Books, Forensicating

Executing Windows Command Line Investigations by Hosmer, Bartolomie & Pelli

I met Chet Hosmer at DFRWS in Providence, Rhode Island, earlier this year. Over lunch I explained my upcoming digital forensics book to him, and he was very supportive. When I arrived back in England a copy of one of his books was waiting for me, along with an encouraging note.

Well, the DFIR book project has taken a backseat over the last few months due to me taking on a new psychology of religion research project, but maybe it’ll come back. In the meantime I thought I’d take a look at Chet’s book and write a quick review of it.  Continue reading “Executing Windows Command Line Investigations by Hosmer, Bartolomie & Pelli”

Books, Forensicating

SQLite Forensics by Paul Sanderson

SQLite forensics is an important part of many digital forensic investigations. Most smartphones and computer operating systems use SQLite, with each device often including hundreds of databases. Despite this extreme proliferation, SQLite forensics is often overlooked in conversations about current trends in digital forensics. Paul Sanderson’s book attempts to redress the balance and bring attention to the importance of SQLite forensics. Continue reading “SQLite Forensics by Paul Sanderson”

Books

12 Rules For Life by Jordan Peterson

In February I received an email from Penguin Random House asking if I wanted to review 12 Rules For Life. I’d never heard of Jordan Peterson or his book, so I said yes. It arrived a couple of weeks later and I tried to read it.

I gave up about halfway through.  Continue reading “12 Rules For Life by Jordan Peterson”

Books

2017 Reflections: Books – Non-Fiction

Following on from yesterday’s best fiction post, here are the best non-fiction books I read this year. (Note that not all of these were published this year, that’s just when I read them.)

The following are abridged reviews; where there’s a longer version on the blog, I’ve linked to it.

Continue reading “2017 Reflections: Books – Non-Fiction”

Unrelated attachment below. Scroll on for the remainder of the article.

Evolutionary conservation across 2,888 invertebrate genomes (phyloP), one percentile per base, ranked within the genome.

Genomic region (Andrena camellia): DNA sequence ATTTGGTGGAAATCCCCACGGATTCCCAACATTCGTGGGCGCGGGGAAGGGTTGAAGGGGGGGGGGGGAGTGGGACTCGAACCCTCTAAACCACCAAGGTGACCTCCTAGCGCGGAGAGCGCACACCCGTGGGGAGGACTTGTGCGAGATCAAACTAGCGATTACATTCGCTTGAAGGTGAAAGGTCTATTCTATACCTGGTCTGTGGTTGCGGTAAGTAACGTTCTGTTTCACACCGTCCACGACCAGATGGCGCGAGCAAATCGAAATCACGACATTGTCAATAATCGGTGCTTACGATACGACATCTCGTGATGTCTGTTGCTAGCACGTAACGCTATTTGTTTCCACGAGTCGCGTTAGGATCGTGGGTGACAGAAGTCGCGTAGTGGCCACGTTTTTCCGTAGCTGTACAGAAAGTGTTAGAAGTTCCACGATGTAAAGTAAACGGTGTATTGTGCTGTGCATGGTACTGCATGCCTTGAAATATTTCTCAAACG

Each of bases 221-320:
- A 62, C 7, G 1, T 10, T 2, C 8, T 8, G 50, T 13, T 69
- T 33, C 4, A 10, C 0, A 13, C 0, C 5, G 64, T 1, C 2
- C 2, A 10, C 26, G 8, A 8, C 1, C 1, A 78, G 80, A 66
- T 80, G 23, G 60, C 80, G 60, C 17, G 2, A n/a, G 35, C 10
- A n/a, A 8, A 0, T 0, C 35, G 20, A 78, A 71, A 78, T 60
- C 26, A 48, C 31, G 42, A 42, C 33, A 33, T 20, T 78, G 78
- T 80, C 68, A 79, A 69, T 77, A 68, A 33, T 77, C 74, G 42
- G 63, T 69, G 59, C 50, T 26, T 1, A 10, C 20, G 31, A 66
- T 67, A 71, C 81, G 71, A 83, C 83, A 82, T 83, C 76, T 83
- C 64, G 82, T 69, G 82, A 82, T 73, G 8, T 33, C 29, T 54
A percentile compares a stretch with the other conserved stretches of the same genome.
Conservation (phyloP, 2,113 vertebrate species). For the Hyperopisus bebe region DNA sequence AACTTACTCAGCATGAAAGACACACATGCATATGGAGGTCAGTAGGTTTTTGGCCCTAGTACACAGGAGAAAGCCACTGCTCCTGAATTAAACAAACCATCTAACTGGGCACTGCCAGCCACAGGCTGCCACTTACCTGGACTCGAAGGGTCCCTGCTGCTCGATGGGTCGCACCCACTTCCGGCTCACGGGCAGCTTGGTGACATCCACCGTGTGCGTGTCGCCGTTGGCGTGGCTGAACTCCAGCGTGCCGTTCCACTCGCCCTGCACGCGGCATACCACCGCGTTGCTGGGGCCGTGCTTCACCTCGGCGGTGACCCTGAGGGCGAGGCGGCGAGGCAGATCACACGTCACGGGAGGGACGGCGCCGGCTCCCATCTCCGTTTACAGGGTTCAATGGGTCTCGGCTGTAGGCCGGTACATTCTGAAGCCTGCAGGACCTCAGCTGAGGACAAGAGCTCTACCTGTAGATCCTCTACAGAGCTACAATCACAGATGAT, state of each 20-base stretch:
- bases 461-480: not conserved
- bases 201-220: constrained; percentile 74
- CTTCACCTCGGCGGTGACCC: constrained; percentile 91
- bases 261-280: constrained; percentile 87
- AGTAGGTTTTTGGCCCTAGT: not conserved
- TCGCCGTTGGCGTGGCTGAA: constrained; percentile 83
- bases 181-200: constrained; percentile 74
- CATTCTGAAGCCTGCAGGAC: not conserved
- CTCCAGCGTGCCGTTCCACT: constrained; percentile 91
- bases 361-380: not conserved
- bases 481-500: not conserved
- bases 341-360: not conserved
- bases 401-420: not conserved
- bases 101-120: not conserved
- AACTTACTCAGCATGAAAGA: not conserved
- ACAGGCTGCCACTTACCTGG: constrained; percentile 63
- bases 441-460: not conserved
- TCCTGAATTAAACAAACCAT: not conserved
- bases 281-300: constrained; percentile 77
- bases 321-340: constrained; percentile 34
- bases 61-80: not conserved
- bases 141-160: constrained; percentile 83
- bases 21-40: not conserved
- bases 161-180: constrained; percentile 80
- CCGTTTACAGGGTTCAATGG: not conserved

Books

Weekly Reading List #1 – Brain Surgery, Demons, And Poems

Previously I’ve been mini-reviewing books in the reading list section at the end of my weekly round-ups, but they’ve been getting a bit long and unwieldy of late so I thought I’d move them to their own separate post.

Sometimes a book will merit a post all of its own, or I’ll be given a book by a publisher in exchange for a full review, in which case they’ll be reviewed separately. But I do like to keep track of the books I’ve read and what I liked / disliked about them, and I read so much that I don’t have time to write full reviews of everything. So here we go: the first of the weekly book review lists.

Continue reading “Weekly Reading List #1 – Brain Surgery, Demons, And Poems”

Books

Empire of Things by Frank Trentman

I’ll start this review with the most obvious point: this book is Not Small. Weighing in at 862 pages, it is hardly a little light reading. It is also quite difficult to read on the train, being huge and a hardback.

For such a big book spanning such wide subject matter, however, it is surprisingly readable. I got through it in a few days, because I devour books the way other people devour pizza (I also devour pizza), and I found the writing style to be just right: not too dense, but also not patronising the reader.

Continue reading “Empire of Things by Frank Trentman”

Academia, Books, Philosophy

2016 Reflections – Books (Non-Fiction)

2016 was seriously the best year I’ve had for books in ages. Despite it not being a great year for, well, pretty much everything else globally.

But in times like these, you grab what happiness you can get, right? So here are my favourite non-fiction books of 2016.

Continue reading “2016 Reflections – Books (Non-Fiction)”